When these seers decided to turn their well-honed powers of observation back on their source, the inner witness, they made a remarkable discovery. They found nothing. Except it was not the usual nothing. The word nothing is used simply because no one was able to find or even make up a word that captured what was found at the root of perception. Many words have cropped up to try to describe this inner nothingness such as emptiness, Brahman, God, spirit, consciousness, the absolute, etc. If the inner observer was traced all the way to its root, it would always fall away into nothing. In that nothingness however there was profound peace and joy beyond description. They additionally found that nothing seemed to exist without being witnessed, as if the act of being witnessed by this consciousness was a necessary factor in the existence of everything we know including ourselves. So they considered consciousness the source or root of all existence.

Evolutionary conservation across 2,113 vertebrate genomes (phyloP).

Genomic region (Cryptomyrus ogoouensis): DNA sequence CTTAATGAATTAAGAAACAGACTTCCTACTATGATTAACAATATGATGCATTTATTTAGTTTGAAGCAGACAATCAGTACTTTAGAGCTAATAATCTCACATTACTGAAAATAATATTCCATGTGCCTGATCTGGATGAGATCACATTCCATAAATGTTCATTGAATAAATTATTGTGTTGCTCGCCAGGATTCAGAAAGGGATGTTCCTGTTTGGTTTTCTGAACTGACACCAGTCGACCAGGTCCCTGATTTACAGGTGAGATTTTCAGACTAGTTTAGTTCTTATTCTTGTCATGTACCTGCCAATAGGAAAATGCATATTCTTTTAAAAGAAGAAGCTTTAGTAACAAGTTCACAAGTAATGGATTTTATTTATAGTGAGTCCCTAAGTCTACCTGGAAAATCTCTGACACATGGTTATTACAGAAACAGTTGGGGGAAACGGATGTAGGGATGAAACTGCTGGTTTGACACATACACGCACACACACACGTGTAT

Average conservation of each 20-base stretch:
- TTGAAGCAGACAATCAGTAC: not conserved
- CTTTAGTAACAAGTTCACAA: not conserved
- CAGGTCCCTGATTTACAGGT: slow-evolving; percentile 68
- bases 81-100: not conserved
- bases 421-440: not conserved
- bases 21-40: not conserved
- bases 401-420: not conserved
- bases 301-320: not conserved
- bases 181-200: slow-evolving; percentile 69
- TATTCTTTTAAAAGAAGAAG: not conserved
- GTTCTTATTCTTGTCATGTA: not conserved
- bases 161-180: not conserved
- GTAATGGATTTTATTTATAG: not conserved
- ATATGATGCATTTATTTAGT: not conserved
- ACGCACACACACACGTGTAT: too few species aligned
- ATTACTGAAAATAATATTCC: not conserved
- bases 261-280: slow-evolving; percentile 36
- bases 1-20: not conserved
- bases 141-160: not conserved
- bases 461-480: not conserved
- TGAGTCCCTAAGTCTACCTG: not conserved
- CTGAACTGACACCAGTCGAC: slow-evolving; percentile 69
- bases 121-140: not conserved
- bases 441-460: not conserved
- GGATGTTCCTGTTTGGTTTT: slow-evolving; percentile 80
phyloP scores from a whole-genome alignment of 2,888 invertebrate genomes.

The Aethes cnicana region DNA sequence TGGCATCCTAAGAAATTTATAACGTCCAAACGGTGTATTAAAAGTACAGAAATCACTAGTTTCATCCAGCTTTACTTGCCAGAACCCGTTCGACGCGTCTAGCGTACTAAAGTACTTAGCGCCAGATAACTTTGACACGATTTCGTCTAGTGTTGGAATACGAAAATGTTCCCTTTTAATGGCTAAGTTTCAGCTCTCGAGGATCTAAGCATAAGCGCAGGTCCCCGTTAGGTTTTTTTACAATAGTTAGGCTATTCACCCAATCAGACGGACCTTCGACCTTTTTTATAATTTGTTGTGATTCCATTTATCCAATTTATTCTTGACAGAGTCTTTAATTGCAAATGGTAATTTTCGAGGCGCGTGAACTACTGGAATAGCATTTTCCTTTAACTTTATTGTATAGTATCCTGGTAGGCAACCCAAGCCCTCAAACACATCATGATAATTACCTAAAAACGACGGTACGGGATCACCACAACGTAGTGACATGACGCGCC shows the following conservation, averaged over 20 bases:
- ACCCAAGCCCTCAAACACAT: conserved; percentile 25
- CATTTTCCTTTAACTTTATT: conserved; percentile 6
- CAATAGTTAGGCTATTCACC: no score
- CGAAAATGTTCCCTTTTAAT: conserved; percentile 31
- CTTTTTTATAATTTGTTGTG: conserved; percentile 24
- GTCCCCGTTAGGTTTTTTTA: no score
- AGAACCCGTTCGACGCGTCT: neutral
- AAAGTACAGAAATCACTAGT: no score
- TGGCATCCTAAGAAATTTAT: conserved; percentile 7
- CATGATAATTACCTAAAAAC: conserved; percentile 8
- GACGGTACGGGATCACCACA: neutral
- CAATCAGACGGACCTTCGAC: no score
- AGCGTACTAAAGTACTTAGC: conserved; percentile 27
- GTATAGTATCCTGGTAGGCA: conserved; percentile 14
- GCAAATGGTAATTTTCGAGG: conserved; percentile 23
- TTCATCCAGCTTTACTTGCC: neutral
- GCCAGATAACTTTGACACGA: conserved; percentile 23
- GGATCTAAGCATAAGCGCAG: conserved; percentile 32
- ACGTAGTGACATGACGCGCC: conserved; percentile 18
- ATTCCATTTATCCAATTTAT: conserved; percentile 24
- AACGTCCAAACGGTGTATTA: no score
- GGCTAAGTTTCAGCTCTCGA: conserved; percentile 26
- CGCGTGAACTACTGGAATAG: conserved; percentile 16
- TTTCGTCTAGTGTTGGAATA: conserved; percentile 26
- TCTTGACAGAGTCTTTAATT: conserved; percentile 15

Most people don’t realize this because they don’t turn their attention around and find its source. Generally, our attention is directly outwardly at objects so the external material world is what we take to be the only reality. But that’s just a function of what we pay attention to. The ancient sages realized with their discovery that this usual way of seeing reality was mistaken and actually the cause of unending misery. They saw that consciousness was the real source of everything that we experience and consciousness is what we are when reduced down to the root.